>A good number of my guests mistakenly assume that not knowing absolutely everything about food and wine makes them look like unsophisticated trash, so they get defensive and make ridiculous proclamations. Hey! This is what makes you intolerable, not your inexperience. Of course not that. A good number of us actually love hosting you through the gates – so quit shoving back, for chrissakes. The following are some common ways diners shove back:
I’m not a cab franc person/I don’t like wines from France
Generalizations are a dead giveaway. It means you have no clue what you’re talking about. There’s cab franc from Italy that tastes like three kinds of pepper punching you in the face, and there’s cab franc from Napa that tastes like Dr. Pepper syrup with rubbing alcohol mixed in. The ideal example perhaps is a red bell pepper nose-orgy, chocolate-covered raspberry velvety, lamb tartar-loving beauty from the Loire Valley. But the mass market is characterized by a sameness that explains people’s generalizing. If people are buying crap from grocery stores that’s meant to taste exactly the same year after year, and is therefore made with so many additives and so much tinkering, then of course it’s all one thing. Let us turn you onto something that will change your mind, you jackass.
You can go ahead and pour
I hear this one when I have just poured the tasting for the person who ordered the wine. Fluttering their hand at me like some foppish king, yawning go ahead and pour, I’m sure it’s fine.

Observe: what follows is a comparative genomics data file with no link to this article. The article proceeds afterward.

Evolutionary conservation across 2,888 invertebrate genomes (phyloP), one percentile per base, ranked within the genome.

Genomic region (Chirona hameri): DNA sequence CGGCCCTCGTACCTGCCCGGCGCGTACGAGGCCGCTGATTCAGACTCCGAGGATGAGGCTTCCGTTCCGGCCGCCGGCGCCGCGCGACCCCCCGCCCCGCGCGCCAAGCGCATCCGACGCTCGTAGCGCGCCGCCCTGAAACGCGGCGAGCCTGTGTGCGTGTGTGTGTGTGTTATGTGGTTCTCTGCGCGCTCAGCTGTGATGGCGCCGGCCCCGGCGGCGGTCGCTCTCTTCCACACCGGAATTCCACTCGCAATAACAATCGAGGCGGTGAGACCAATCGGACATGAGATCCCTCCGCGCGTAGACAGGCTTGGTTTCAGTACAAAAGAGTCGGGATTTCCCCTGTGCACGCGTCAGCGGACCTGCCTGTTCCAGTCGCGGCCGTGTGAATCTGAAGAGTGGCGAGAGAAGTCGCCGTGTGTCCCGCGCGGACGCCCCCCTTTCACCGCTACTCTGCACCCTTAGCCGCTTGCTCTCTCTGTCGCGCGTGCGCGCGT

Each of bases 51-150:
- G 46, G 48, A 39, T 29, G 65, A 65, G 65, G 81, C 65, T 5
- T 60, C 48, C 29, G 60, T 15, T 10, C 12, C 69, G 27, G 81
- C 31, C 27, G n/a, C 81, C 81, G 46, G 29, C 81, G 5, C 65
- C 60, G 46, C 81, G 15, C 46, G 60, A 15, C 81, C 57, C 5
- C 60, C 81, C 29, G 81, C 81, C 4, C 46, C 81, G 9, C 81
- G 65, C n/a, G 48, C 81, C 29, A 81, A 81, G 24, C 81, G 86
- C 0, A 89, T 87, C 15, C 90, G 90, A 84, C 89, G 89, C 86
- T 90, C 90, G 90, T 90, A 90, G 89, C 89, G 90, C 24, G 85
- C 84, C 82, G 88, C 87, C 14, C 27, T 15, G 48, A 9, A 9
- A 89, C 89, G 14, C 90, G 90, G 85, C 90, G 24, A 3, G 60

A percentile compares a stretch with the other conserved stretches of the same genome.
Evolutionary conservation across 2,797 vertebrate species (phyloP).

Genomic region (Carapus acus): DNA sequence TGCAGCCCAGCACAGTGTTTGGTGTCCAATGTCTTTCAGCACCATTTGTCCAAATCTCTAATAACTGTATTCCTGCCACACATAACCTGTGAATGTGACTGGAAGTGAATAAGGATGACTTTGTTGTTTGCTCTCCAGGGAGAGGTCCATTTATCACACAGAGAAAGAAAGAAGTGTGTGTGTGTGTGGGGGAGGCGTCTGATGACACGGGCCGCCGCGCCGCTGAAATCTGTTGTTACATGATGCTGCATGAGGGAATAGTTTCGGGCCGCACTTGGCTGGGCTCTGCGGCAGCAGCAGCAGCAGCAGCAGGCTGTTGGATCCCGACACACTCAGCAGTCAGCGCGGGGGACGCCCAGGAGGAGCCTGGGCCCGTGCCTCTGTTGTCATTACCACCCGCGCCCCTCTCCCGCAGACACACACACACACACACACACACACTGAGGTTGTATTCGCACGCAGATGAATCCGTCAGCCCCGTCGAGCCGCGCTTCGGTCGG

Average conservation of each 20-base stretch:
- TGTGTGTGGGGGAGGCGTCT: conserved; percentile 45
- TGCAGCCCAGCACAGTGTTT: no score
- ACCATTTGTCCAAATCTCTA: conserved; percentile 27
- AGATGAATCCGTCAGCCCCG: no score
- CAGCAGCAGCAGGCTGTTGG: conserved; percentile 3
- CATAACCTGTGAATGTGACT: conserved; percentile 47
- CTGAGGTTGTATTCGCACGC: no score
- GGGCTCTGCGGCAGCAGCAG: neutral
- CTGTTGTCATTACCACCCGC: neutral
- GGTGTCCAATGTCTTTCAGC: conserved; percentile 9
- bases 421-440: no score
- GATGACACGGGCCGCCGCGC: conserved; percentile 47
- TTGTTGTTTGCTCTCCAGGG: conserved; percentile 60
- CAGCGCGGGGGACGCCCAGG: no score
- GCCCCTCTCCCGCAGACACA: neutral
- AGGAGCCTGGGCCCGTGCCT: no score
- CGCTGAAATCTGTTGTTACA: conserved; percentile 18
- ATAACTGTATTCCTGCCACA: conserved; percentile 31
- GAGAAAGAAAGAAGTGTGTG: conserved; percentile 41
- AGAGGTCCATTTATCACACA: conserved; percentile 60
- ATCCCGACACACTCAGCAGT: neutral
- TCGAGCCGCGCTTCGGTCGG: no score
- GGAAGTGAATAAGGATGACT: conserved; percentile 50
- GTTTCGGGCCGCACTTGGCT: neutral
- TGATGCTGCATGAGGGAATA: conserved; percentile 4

You don’t have the slightest idea what to do here, do you? Depending on the night, I might try to help you out on the sly. I might say something like “1 in 20 odds (the odds your wine will be “corked,” or affected by TCA taint) don’t scare you, Sir – you live life dangerously!” Hopefully you’ll get the clue that I’m pouring the fricking taste for pomp’s sake – it’s because either you or I will need to shove our nose in that glass and see if it’s sound, and I’m not allowed unless you ask me. DUR.
Look, I don’t expect you all to know this stuff – of course I don’t. But I do expect that when you are flying along at 38,000 feet and the stewardess tells you to fasten your seat belt, you ought to because she knows something you don’t. Let me tell you, I’ve sampled the last ounce of wine left in the bottle when guests leave, and these people have enjoyed oxidized, cooked, and corked wines all night long without telling me something was off. Because they didn’t want to look dumb. And they will forever think they didn’t like it because of the varietal, which is like saying you don’t like driving Saabs because the one you rented in Maine last fall had a flat tire. They will be the people who often say I don’t like Cabernet Francs.
Sniffing the cork
Believe it or not, some people actually do this. They usually reside in a red state and our restaurant is the first outside of Applebee’s they visited in a long while, having been dragged here by “uppity” siblings or in-laws. They tend to despise the fact that they’re there in the first place, and they’re frightened of any waiter not wearing suspenders and buttons. They sniff the cork and then tell me I can pour. The other guests blush slightly. They will sometimes mouth sorry. Please don’t apologize. That’s just silly. You’re the one who has to spend Thanksgiving with him, not I.